National_emblem_of_Indonesia_Garuda_Pancasila.svgThe Centre for Law and Democracy has filed an amicus curiae (friend of the court) brief in a constitutional appeal in Indonesia lodged by the Central Information Commission asserting that there are problems in its founding legislation in terms of the protection of its independence. While the members of the Commission have historically been independent of the public authorities they oversee, the Secretariat of the Commission is “operated by the government”, to use the very words of the legislation, Law No. 14 of 2008 on Public Information Disclosure.

Click here to read the Amicus Brief

“The Central Information Commission in Indonesia has done a great job in terms of promoting the right to information,” said CLD Executive Director Toby Mendel. “But its ability to operate truly independently is hampered by the fact that its Secretariat ultimately has loyalties to government.”

The Indonesian Central Information Commission filed a case before the Constitutional Court challenging Articles 29(2)-(5) of the Law on Public Information Disclosure last year. In addition to the statement quoted above, these provisions give the responsible Minister the power to appoint the person who oversees the Commission Secretariat. The Constitutional Court held a hearing on the matter on 13 January 2015.

The amicus curiae brief describes international standards relating to the independence of information oversight bodies and argues that these go beyond simply ensuring that the members of the governing board are independent and extends to the administrative structures of the body. To support this, the brief outlines the law and practice in this area in a number of countries, namely Canada, Mexico, Serbia and Sierra Leone.

For further information, please contact:

Toby Mendel
Executive Director
Centre for Law and Democracy
Email: toby@law-democracy.org
Tel: +1 902 412 0872
www.law-democracy.org
Twitter: @law_democracy

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Press Freedom, Free Expression Still Under Threat in Indonesia

image_5An international delegation visiting Indonesia last week raised concerns about the current state of media freedom in the country, calling on the Widodo administration to take a new approach towards freedom of expression. Criminalisation of online speech, a climate of impunity for attacks against journalists, the concentration of media ownership among five moguls and the politicisation of media outlets are all current areas of concern.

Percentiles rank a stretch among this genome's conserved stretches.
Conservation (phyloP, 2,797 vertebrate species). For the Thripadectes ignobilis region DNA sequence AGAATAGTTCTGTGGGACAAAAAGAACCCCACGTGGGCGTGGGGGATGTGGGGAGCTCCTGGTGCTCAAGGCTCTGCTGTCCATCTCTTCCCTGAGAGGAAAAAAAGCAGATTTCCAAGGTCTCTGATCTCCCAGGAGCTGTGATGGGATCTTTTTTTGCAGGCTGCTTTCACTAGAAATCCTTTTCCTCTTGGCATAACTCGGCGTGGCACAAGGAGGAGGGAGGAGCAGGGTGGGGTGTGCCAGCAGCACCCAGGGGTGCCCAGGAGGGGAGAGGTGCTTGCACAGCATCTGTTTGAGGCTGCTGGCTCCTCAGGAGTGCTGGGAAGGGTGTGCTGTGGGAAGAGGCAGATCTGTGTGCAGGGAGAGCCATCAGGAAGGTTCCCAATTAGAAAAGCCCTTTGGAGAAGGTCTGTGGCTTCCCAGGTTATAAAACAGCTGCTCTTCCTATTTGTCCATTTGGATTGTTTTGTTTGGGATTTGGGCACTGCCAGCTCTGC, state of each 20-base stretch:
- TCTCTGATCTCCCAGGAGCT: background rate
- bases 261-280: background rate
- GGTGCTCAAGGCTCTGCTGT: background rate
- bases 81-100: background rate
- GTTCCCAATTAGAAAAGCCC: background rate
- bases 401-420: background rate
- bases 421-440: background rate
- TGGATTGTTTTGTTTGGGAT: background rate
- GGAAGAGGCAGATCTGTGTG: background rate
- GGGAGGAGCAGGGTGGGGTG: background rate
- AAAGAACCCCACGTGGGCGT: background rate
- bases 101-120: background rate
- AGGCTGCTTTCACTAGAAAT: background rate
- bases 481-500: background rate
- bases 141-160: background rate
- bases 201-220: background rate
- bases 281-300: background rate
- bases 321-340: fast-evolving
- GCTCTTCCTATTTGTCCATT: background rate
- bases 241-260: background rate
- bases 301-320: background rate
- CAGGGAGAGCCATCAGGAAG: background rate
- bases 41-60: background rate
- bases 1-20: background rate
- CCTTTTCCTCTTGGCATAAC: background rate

Click here for the full text of the Observations and Recommendations of the International Partnership Mission to Indonesia

“This is a window of opportunity for the new Widodo administration to consolidate the position of Indonesia as a regional leader on freedom of expression. The time for action is now”, the mission said. “Important gains have been made in terms of media freedom but there are major issues that will continue to hold the country back if not given due priority”.

The mission met with journalists and freedom of expression groups in Jakarta and Bali as well as Indonesia’s Minister of Communications and Technology, Rudiantara. While the Minister expressed a commitment to continue the public dialogue on broadcast regulatory reform, he indicated that state-sponsored filtering of Indonesia’s internet would continue.

Journalists from across the country reported continued acts of intimidation, threats and killings by both state and non-state actors, such as police, religious hardliners, and organised violent groups, described as “thugs”, which are affiliated with political and business interests. This puts enormous pressure on journalists to self-censor.

The successful prosecution in the 2009 murder of Anak Agung Prabangsa, while welcome, is unfortunately an exception to the ongoing culture of impunity in the country. Many cases remain unsolved, notably the 1996 murder of Fuad Muhammad Syafruddin, known as “Udin”.

“The failure to hold Udin’s murderers to account, nearly twenty years on, continues to cast a pall over Indonesia’s justice system”, the mission said. “We urge President Widodo to renew efforts to find the killers”.

Authorities also deliberately obstruct international journalists’ access to sensitive regions through an opaque and overly bureaucratic process of applying for visas. In the rare instances where access is granted, journalists are accompanied by government and security officials.

Several elements in Indonesia’s regulatory framework also fall foul of international human rights standards, such as the Electronic Information and Transactions (ITE) Law and oversight of the broadcasting sector. Political domination of media outlets, which undermines editorial independence, is also a cause for concern.

For further information, please contact:

Lars H. Bestle
Head of Department for Asia
International Media Support (IMS)